The Hawai'i Supreme Court has ordered that a discrimination lawsuit be sent back to Circuit Court for a new trial in a ruling that puts in question the authority of a state commission that investigates complaints of discriminatory practices. In the ruling, the justices said that [the employer's] constitutional right to have a jury determine damages was violated by the lower court. The Supreme Court said an employer who appeals a final order by the commission is entitled to a jury trial. In a dissenting opinion, Justice Simeon Acoba said, "It makes it pointless to do a hearing before the Civil Rights Commission. No employee would ever do that because if you win you have to start all over. But if you lose, you can't do that."
Court upholds firing for workplace violence joke
Source: Harold Nedd, Pacific Business News, MSNBC.com
Date: October 16, 2005
A worker fired for joking about workplace violence isn't entitled to unemployment benefits under state law, the Hawaii Supreme Court has ruled. State law allows the Department of Labor to deny jobless benefits to a worker fired for misconduct. The 3-2 ruling by the Supreme Court found that "misconduct" can include joking that clashes with company policy designed to protect workers from violence in the workplace. Susan C. Medeiros was fired after she jokingly placed her hands around the throat of a co-worker and shook her. The Supreme Court found that because her employer had a zero-tolerance policy against violence in the workplace, and Medeiros knew about it, she should not have even joked about assaulting a worker.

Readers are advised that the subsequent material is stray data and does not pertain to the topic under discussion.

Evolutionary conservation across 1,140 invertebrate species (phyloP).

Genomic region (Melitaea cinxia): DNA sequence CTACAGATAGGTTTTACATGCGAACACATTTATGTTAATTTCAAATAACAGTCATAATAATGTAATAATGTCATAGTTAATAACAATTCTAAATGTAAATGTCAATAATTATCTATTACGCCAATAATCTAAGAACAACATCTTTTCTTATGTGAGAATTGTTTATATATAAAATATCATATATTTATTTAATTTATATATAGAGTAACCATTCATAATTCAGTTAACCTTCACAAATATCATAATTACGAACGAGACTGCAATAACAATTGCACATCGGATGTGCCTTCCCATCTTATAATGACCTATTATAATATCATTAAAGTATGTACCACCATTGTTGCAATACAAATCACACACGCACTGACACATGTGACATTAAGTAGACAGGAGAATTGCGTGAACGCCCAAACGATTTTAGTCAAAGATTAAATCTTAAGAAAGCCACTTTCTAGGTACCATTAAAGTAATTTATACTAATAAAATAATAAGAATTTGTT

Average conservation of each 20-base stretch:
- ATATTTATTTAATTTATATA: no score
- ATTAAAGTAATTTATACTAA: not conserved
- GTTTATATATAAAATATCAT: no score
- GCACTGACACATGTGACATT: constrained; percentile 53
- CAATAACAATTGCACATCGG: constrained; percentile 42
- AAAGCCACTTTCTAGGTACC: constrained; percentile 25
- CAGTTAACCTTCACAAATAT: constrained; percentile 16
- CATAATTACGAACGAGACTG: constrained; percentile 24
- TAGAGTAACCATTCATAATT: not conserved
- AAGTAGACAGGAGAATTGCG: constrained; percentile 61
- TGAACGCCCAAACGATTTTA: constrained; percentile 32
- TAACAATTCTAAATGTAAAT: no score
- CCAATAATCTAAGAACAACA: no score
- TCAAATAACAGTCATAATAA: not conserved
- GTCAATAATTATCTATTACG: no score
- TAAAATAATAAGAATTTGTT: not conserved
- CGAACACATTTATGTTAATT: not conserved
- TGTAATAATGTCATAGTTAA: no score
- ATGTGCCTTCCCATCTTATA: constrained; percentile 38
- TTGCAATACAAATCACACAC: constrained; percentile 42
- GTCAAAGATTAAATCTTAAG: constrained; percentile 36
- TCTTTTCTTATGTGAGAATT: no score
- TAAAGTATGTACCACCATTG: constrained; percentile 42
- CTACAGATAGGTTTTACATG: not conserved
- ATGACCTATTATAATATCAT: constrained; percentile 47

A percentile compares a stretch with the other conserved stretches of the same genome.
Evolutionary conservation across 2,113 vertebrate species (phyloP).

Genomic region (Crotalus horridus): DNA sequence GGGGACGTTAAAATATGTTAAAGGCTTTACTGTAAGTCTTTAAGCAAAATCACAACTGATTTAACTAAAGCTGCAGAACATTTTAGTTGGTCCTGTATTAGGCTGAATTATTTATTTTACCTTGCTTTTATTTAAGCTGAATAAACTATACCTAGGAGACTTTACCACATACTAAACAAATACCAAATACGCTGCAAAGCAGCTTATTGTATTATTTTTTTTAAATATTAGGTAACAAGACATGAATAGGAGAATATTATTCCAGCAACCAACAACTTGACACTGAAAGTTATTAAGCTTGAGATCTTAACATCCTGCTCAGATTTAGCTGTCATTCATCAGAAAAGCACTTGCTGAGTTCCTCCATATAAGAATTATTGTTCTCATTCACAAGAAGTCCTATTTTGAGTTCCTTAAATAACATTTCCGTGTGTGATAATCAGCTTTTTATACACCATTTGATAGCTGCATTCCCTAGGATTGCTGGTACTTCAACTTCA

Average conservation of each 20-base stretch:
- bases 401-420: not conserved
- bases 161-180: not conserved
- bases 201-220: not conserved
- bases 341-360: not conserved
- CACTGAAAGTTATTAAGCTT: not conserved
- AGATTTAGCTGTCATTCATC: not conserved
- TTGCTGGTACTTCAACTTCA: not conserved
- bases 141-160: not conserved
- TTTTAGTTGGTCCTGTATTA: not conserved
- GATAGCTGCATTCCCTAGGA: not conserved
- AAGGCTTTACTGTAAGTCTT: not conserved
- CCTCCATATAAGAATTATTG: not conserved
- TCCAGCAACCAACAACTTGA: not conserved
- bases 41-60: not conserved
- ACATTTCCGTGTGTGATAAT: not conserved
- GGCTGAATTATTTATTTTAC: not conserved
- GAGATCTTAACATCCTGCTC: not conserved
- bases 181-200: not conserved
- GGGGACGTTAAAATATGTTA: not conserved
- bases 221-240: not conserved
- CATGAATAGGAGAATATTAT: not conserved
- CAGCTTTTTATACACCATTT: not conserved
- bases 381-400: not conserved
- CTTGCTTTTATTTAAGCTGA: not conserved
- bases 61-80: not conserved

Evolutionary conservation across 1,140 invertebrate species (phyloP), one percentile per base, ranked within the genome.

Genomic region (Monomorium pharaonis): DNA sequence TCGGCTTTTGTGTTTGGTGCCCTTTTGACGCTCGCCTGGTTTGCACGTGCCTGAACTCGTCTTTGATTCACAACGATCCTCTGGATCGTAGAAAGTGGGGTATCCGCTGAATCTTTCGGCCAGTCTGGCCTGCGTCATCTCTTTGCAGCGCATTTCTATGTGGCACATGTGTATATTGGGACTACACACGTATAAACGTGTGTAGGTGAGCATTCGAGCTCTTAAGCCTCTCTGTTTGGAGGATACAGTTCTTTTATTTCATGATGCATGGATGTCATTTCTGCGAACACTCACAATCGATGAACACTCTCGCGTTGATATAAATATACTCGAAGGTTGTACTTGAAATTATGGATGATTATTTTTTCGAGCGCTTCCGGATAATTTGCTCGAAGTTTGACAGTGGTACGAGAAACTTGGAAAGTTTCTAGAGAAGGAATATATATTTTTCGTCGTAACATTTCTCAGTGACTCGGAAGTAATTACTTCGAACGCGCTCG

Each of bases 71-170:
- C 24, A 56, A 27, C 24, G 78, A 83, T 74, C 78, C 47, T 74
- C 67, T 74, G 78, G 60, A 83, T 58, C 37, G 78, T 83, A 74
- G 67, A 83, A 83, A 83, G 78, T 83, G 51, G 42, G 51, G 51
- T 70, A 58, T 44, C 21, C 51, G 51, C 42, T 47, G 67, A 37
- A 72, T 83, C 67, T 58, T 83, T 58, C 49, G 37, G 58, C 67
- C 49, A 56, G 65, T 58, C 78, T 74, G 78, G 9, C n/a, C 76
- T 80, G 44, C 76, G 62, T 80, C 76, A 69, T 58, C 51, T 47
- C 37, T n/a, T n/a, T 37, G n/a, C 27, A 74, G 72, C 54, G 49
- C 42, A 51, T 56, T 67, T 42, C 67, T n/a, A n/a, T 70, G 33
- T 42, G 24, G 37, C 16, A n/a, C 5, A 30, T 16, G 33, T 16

Company Settles Maui Racial Bias Suit
Source: Honululu Star Bulletin
Date: December 13, 2003
United Parcel Service has agreed to pay $150,000 in a settlement of a racial bias lawsuit brought by a former Maui resident. Carlos Harris, an African American, alleged he was fired by UPS for swearing on the job on Maui in 1998 while other drivers engaging in similar conduct were disciplined less harshly. The two-year consent decree also requires UPS to take steps to prevent future discrimination, including conducting periodic anti-discrimination training for all of its Hawaii employees.
Ex-Screeners' Suit Alleges Discrimination at Maui Airport
Source: Honolulu Advertiser
Date: October 21, 2003
Five former Maui airport security screeners who worked for the federal Transportation Security Administration are suing the agency and TSA officials in Hawai'i, claiming they were subjected to race and age discrimination.
ACLU Pursuing Ban on Transgender Discrimination
Source: David Waite, Honolulu Advertiser
Date: August 15, 2003
The American Civil Liberties Union has filed a brief with the Hawai'i Supreme Court, asking it to take notice of decisions rendered in state and federal courts elsewhere that "gender identity" discrimination has been found to be illegal. "Discriminating against someone for failing to conform to stereotypes about how a man or woman should look or act is sex discrimination under the law," said Ken Choe, a staff attorney with the ACLU's Lesbian and Gay Rights Project, which submitted a friend-of-the-court brief in a Hawai'i case yesterday. The case involves a decision by the Hawai'i Civil Rights Commission that "transgender" people are covered by prohibitions against sex discrimination. Several complaints were filed against RGIS Inventory Specialist, a company that provides inventory services to retailers, the ACLU said.